Help me make sense of this - Midfi system sounding better hifi.

   I have a few systems but recently I changed the setup and pleasantly accidentally I came up with a really enjoyable system from midfi gears like Onkyo M-306 power amp, acurus pre, Klipsch kg 1.2 speakers, Topping E-30 DAC, and Ixos cables. 

   My main hifi system consists of Krell pre/power, B&W 802 D speakers, Firestone upstreaming DAC, and Transparent cables.

   The former system is considrably more dynamic and exciting to listen to - why?

   Is the Onkyo power amp M-306 that good? It's 300 watts per ch compared to Krell 200 watts - is that why the difference in dynamic exciting quaility?


   Any insight will be greatly appreciated as I am not enjoying my Uber system that costs as much as a luxury car, and getting me upset - I enjoy the midfi system that can be assembled for 1/30th of the cost...alas!


Could bi-amp with a class A/B amp on the woofers that can handle your impedance dip, leaving the class A to work its magic on the mid/tops.

I agree with @russ69 . My experience is that B&W speakers, while extremely highly resolving, tend to err on the side of brightness. Many people pair them with high powered tube amps for that reason, McIntosh being the classic pairing. The Krell, while it's giving you tons of detail, is probabky just not a good match because now it's all detail but the "music" the "feeling" is all gone. You're getting all of that on spades with the high sensitivity Klipsch being run with lots of power. Listen close and I bet a lot of the clarity and detail is gone though. Find yourself some nice big tube amps and you'll be a happy man I suspect.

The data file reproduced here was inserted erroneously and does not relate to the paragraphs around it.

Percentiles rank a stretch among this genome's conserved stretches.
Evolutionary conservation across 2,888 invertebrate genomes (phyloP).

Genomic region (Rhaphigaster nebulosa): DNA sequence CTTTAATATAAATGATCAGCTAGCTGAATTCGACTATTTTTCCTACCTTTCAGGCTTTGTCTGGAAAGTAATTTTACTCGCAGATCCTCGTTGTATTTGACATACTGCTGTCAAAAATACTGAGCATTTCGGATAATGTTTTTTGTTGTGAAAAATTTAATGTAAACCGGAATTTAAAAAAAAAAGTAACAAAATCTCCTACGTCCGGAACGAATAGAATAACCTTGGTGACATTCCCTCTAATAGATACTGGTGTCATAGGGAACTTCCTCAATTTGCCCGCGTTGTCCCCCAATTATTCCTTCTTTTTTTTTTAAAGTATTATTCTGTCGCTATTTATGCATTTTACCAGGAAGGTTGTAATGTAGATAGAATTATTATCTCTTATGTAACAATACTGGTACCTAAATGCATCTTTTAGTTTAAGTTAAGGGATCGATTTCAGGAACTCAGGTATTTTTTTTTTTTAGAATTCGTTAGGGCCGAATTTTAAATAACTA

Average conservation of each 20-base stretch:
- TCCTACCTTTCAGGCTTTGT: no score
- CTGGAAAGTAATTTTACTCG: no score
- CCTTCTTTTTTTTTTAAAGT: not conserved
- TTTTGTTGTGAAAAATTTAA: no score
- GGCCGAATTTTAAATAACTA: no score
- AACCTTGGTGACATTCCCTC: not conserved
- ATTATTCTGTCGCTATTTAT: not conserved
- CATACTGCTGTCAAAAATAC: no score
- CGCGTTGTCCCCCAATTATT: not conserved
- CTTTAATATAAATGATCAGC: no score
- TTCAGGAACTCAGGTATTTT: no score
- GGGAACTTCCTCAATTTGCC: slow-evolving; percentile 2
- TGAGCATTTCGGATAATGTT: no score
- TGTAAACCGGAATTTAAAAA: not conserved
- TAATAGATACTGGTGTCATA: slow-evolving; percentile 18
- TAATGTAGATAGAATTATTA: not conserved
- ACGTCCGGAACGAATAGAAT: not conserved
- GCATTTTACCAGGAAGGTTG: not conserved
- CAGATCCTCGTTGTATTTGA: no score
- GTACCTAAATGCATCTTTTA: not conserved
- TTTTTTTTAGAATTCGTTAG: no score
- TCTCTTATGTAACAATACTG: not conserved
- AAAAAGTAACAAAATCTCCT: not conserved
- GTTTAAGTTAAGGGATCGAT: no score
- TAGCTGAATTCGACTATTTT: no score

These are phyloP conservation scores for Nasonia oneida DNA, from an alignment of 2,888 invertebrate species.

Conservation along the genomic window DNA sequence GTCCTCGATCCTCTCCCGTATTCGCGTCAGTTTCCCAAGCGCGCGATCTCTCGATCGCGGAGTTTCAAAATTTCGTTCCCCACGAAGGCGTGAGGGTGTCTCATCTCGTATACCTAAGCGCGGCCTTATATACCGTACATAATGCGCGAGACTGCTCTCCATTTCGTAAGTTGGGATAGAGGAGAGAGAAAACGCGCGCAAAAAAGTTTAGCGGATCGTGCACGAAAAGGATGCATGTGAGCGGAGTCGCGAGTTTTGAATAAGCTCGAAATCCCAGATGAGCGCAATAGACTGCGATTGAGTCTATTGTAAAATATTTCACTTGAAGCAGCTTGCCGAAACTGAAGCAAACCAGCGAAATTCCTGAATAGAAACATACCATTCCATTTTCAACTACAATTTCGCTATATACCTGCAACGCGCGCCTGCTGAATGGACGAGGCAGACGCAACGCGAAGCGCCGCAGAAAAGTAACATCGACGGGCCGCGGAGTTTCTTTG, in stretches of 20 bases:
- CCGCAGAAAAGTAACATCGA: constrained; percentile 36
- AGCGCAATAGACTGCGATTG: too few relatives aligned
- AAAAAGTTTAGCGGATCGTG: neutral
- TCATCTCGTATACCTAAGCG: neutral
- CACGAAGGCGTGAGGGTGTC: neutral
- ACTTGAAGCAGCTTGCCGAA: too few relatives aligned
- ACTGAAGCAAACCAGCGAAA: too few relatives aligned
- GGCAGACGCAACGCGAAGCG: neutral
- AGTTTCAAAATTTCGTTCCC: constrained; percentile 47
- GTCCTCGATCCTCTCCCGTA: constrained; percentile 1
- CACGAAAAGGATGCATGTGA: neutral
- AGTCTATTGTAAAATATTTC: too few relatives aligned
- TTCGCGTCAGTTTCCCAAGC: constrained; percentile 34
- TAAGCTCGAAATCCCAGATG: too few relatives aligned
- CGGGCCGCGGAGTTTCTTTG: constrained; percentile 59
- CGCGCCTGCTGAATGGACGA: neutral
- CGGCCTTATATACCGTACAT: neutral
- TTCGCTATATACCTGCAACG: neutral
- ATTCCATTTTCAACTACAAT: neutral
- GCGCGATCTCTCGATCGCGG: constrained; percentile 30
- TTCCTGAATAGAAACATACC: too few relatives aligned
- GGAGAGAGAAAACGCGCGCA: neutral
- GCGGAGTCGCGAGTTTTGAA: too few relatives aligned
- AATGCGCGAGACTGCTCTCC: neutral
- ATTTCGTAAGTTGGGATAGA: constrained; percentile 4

Are you using the same room for both systems? If not that could be your answer why the midfi sounds better than the Hifi. The room is the most important component. 

I agree, the room is the most important component. But after that, the speakers. B&W (and KEF) are known for their tonal balance and imaging, not so much their dynamics - Pace Rhythm and Timing (PRaT, as the Brits call it) and slam, certainly not the way Klipsch and some other brands like JBL are. These are subjective qualities yet instantly identifiable when heard. Maybe some kind of dynamic compression. Finding a speaker that combines dynamics, imaging and tonality can be tough.

After that, the ability of the amp to handle the impedance (deliver current) and control the drivers especially their back EMF is a key part of amp-speaker matching. Back in the 'receiver wars'  era the 100w/Ch and up mainstream receivers all sounded horrible with demanding loads, like Double Advents, or big JBLs and Altecs due to budget-compromised power supplies and heavy current limiting that allowed admirable numbers on the bench, but poor performance with demanding speaker loads. To a lesser extent it still happens today, as amp designs have improved. But it remains - some otherwise excellent amp designs presuppose certain speaker behaviors, and just don't sound 'right' with others. 

Beyond those items, the rest is all front end and source, a whole ' nother set of topics.